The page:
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THIS WEEK'S E-TIP: Interview Questions: Asking about Alcohol Use Q&A
Published by Personnel Policy Service, Inc.
"Your Policy and Compliance Experts Since 1972"
 
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THIS WEEK'S E-TIP: Interview Questions: Asking about Alcohol Use Q&A

Can you ask applicants about their alcohol consumption if they drink at a
dinner interview? The ADA does not specifically prohibit these
questions, but they can raise some disability issues. Find out a better
approach to this situation.
 
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THIS WEEK'S E-TIP: Interview Questions: Asking about Alcohol Use Q&A

Q: We recently took a candidate out for an interview dinner, and the
potential employee drank six beers over the course of the dinner. Can
we address the alcohol consumption and ask if alcohol is a problem for
him? The candidate has received wonderful references from various
sources, but we are concerned by what we observed.

A: Although the Americans with Disabilities Act (ADA) does not normally
protect against the mere asking about alcohol consumption, a direct
question inquiring if he has a problem with alcohol could be prohibited.
The ADA does not allow employers to ask applicants any questions
about the existence, nature, or severity of a disability; and alcoholism
can be considered a disability under the ADA.

Most likely you do not intend to ask him if he is an alcoholic (and the fact
that he drank six beers at dinner, by itself, does not support that
conclusion). However, any questions you do ask about alcohol use
could be interpreted as an attempt to determine whether he has a
disability, particularly if you ask if alcohol is a problem. Further, the
questions could be used as evidence to show that you regard him as
disabled under the ADA. This posture could lead to potential ADA claims
if you do not hire him.

In addition, these questions could raise state law protections. A few
states, including Colorado, Illinois, and Wisconsin, specifically prohibit
employers from taking any adverse employment action (such as not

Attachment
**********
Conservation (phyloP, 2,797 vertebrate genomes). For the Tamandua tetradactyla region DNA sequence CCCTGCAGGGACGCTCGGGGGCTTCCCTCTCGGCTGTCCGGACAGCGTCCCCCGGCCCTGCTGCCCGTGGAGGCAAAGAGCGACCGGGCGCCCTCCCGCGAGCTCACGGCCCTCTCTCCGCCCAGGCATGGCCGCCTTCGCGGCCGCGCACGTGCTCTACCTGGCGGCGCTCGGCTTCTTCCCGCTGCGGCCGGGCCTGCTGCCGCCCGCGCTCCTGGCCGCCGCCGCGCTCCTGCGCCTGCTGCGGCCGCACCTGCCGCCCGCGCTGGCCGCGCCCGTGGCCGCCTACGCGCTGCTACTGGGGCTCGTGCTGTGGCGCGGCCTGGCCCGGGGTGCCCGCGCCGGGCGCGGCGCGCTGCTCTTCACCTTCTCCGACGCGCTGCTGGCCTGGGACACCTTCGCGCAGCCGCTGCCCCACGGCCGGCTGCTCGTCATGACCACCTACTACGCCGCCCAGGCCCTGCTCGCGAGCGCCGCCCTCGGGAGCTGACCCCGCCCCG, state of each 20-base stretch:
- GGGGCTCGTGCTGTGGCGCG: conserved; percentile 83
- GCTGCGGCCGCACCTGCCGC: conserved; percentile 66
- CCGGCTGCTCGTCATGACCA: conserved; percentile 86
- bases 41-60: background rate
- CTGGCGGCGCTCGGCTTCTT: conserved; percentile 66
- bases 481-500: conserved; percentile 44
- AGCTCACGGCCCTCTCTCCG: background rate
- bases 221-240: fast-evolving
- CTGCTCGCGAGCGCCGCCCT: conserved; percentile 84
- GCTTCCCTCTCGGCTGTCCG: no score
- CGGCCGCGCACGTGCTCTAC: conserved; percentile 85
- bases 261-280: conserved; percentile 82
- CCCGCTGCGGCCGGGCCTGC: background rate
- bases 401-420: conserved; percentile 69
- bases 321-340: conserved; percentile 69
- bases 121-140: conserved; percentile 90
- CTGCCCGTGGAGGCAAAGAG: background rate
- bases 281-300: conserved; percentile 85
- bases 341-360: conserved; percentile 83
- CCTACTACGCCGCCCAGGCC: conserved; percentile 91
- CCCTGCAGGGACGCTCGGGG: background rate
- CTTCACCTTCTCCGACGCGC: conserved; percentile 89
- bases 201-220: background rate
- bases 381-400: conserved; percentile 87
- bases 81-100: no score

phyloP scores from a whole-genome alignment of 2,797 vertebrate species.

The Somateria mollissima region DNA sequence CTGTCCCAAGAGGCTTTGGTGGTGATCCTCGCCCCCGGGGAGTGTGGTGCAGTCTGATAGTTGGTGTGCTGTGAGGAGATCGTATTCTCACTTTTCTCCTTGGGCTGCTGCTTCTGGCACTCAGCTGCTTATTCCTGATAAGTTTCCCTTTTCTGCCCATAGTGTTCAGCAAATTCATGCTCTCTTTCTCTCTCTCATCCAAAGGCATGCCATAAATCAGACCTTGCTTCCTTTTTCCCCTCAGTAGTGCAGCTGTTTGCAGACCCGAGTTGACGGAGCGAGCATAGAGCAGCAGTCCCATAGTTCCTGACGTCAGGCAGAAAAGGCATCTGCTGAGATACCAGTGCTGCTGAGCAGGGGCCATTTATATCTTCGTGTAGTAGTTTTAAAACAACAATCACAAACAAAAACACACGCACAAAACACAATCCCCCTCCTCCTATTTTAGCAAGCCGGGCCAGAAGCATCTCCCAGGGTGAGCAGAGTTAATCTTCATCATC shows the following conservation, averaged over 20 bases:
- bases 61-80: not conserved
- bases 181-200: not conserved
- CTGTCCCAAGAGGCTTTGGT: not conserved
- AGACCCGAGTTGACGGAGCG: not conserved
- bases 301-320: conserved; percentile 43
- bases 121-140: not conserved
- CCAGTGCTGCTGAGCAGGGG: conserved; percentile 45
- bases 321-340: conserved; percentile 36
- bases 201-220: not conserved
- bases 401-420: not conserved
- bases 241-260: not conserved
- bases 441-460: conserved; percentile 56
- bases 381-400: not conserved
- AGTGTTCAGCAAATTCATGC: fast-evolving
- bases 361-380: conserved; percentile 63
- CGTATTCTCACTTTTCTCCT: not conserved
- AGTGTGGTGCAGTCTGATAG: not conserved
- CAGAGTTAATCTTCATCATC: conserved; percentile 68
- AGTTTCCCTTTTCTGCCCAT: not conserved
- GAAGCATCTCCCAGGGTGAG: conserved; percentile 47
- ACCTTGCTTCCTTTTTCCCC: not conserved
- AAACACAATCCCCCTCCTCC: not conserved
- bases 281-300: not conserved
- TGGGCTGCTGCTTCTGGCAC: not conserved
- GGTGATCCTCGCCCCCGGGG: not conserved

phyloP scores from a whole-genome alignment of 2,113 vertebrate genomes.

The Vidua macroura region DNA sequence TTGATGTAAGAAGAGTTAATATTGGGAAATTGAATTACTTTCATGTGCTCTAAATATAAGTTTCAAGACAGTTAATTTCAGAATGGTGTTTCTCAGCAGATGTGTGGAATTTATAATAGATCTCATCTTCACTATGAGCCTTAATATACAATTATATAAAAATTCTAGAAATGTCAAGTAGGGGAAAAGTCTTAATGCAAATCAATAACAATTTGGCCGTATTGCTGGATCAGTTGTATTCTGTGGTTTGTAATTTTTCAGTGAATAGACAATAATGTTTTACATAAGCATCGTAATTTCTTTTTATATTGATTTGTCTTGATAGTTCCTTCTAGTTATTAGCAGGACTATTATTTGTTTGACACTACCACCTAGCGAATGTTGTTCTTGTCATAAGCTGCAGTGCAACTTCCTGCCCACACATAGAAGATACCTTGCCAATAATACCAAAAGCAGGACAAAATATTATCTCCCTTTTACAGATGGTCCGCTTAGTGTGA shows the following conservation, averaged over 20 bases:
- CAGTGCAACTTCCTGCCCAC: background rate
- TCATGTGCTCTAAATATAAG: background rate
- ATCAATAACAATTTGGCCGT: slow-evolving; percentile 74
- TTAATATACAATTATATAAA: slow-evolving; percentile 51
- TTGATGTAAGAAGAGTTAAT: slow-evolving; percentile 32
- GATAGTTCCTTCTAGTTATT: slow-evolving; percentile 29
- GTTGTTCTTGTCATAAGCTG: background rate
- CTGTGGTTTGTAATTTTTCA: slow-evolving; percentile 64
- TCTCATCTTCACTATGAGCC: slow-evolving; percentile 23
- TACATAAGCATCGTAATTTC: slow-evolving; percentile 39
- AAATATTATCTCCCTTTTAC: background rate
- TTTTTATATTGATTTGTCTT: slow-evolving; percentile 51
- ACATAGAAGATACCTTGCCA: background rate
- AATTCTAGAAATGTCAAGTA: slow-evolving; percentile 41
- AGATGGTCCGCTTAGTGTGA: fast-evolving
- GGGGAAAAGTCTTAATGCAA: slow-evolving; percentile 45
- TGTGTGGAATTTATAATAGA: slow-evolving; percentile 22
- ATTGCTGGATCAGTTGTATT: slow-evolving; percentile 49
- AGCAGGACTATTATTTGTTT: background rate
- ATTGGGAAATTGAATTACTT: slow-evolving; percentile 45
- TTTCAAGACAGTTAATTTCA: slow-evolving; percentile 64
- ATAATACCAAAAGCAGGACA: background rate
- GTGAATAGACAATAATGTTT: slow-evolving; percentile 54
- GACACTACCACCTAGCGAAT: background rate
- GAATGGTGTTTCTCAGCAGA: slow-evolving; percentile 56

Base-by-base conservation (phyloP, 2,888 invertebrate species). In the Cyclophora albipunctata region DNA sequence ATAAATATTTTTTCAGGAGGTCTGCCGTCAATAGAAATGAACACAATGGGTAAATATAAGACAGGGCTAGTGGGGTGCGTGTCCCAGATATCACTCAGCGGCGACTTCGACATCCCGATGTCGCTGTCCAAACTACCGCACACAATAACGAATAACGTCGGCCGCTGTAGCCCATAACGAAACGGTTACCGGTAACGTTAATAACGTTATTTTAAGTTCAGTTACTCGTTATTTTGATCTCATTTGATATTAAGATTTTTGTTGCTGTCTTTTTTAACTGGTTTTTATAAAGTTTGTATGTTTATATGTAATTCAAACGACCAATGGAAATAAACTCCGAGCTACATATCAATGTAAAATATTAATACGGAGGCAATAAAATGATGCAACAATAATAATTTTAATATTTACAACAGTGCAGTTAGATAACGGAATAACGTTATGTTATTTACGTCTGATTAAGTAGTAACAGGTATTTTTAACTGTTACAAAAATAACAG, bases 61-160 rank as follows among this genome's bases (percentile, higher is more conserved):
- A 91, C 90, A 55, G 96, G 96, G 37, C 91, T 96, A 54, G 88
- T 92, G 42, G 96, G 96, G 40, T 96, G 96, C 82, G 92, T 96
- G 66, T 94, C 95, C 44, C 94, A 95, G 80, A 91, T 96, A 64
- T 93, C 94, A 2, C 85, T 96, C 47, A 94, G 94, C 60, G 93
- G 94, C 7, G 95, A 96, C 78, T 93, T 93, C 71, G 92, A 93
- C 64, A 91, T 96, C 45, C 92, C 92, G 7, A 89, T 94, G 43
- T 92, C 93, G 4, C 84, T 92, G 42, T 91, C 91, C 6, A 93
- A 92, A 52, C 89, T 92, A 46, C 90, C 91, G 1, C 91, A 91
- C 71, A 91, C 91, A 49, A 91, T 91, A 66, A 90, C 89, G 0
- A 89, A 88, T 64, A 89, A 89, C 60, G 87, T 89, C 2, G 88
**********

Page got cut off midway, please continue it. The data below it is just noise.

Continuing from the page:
hiring someone) based on their legal off-duty conduct. So, if you are in
those states and ask about off-duty drinking and then do not hire the
individual, it could be presumed that you are discriminating based on the
off-duty alcohol use.

Accordingly, it is more prudent not to discuss alcohol use other than to
explain your policies about alcohol (and drug) use on the job. A better
approach is to focus on his abilities, check into his work history and
references, and then make any final decisions based on these factors.
Of course, you can always consider your impressions from the dinner,
including the fact that your hiring managers considered the drinking of six
beers to be inappropriate behavior at a business function. Clearly, the
episode raises questions about the candidate's judgment and ability to
interact appropriately with potential colleagues.

The key point to this approach is that you are not questioning his alcohol
use on his private time, or whether he has a problem with alcohol.
Instead, you are looking at his behavior during the job interview, just as
you might be concerned about a person with poor manners or who spoke
too loudly.
 
^^^^^^^^^^^^^^^^^^^^^ From Your HR Matters E-Tips Editors ^^^^^^^^^^^^^^^^^^^^^

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Subscribers to the Personnel Policy Manual and HR Policy Answers on
CD can find more information on alcohol use and the ADA in Drugs,
Narcotics, and Alcohol, Chapter 809, notes 15 and 16. For more
information about applicants and medical inquiries, see Medical
Procedures
, Chapter 203, note 10.

Not a subscriber? If you would like to order one of our policy chapters,
go to: http://www.hrpolicyanswers.com.

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happy to help you.
 
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Information provided in HR Matters E-Tips is researched and reviewed
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